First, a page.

Whisky Advocate

Wine lovers: I need some Bordeaux advice for my birthday

May 26th, 2010

Another drink on the agenda for my 50th Birthday celebrations is a great bottle of Bordeaux that my wife and I will share at dinner.

About eight years ago, I purchased one bottle each of the five “First Growth” Bordeaux Wines (Lafite Rothschild, Latour, Margaux, Haut-Brion, and Mouton-Rothschild) from the famed 2000 vintage, with the intention of opening one bottle every five years, beginning with my 50th birthday and ending with my 7oth birthday.

I haven’t done much research yet, but maybe one of you already has the answer. Which one do you think has matured the fastest and is most ready to be consumed first? And why?

I welcome your insights. Thank you!

No Responses to “Wine lovers: I need some Bordeaux advice for my birthday”

  1. bgulien says:

    I can only dream of such wines. Sigh!

  2. Matt Chivian says:

    Decisions, Decisions. I’ve found that both Lafite and Haut Brion are accessable at an earlier age. My suggestion would be to stand the bottle up at least three days prior to opening and pull the cork around noon on the day. About an hour before drinking decant the wine.

    Repeat as necessary. Enjoy!

  3. Tanguy says:

    The best you can drink is “Carmenere” (the lost wine) from the French Kingdom. Outstanding Red Bordeau wine and you should be able to find a nice $20 bottle (from Chili) where you are.
    Google the word and you will leran all about it. Very interesting story about it!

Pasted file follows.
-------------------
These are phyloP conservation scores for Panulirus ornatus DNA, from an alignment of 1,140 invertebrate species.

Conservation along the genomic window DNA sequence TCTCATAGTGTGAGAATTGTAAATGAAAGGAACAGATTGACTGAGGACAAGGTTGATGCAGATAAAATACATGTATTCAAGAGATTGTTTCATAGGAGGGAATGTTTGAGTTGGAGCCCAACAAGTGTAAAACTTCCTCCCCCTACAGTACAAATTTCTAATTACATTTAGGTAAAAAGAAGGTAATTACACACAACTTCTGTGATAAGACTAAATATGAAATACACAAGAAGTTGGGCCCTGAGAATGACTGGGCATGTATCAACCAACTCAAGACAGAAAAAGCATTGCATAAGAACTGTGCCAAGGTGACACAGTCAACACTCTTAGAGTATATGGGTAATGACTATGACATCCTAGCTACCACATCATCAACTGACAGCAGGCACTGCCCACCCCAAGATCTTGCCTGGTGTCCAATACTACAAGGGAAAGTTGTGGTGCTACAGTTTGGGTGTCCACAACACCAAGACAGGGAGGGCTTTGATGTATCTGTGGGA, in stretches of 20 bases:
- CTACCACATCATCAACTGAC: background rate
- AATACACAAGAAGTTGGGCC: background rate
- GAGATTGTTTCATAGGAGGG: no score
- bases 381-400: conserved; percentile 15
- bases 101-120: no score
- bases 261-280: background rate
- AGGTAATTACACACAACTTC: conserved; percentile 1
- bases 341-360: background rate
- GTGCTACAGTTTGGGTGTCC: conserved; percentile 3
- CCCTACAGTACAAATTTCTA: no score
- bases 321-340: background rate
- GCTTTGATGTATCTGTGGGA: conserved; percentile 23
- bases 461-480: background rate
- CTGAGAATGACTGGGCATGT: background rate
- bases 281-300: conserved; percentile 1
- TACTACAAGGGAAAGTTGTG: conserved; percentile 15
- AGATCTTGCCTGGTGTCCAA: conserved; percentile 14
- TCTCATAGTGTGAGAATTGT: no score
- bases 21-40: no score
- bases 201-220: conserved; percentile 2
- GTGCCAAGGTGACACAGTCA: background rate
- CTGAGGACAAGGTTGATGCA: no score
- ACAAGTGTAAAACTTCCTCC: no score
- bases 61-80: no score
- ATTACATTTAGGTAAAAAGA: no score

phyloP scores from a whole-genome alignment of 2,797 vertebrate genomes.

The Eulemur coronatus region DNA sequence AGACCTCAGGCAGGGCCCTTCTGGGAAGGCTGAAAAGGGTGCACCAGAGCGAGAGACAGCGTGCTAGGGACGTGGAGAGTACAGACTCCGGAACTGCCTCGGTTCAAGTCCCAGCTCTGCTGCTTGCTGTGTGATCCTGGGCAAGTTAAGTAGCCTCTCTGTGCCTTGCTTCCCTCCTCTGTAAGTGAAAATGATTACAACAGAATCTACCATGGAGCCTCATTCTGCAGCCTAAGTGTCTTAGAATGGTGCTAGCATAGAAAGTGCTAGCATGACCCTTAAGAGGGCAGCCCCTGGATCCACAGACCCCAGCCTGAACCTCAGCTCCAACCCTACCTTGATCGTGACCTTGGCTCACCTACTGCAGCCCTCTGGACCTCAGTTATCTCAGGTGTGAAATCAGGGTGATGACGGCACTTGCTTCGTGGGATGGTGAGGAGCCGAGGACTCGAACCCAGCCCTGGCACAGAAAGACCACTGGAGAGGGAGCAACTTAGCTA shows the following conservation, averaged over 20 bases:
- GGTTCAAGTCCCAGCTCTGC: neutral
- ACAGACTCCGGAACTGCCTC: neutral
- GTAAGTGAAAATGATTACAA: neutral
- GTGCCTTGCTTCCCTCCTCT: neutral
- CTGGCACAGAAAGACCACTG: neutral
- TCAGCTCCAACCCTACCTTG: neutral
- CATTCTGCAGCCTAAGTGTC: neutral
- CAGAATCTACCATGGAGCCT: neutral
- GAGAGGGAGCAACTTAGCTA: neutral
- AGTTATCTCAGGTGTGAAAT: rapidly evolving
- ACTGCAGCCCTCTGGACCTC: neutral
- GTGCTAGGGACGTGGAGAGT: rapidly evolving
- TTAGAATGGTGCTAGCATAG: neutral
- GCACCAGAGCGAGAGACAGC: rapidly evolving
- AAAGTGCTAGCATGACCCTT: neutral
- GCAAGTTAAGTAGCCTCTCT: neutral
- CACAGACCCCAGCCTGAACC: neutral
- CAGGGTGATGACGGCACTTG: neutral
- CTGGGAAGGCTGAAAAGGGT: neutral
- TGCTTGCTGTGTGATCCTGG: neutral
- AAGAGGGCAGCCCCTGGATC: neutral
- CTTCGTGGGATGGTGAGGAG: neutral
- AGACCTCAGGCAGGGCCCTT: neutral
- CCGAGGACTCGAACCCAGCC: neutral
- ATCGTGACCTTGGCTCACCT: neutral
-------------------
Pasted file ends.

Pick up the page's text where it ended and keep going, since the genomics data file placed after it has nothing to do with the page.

4. John Hansell says:

    I already purchased (and consumed within the past year) two Carmenere. Enjoyed both!

  5. Horst says:

    Hi John!

    I love these decisions. Buy somthing now to enjoy it in 20 years. Too many people want to have everything immediately. No questions about costs.

    From my point of view the thrill of anticipation has as much value as the actual enjoyment during the dinner.

    The only thing I would suggest is not to drink this wine during dinner but between courses. Every part of your meal will influence your tastebuds and this is not respectfull to these excellent bottles.

    Enjoy and Happy Birthday!

    • Luke says:

      Horst, it’s probably not in the same stratum of delicacy as first growth, but I remember my father recently opening a bottle of Lynch-Bages 1996 to wash down stew and mashed potatoes.

      Needless to say I was horrified, but the bottle had been opened, a glass had been poured and the stew was on front of me… What’s a man to do?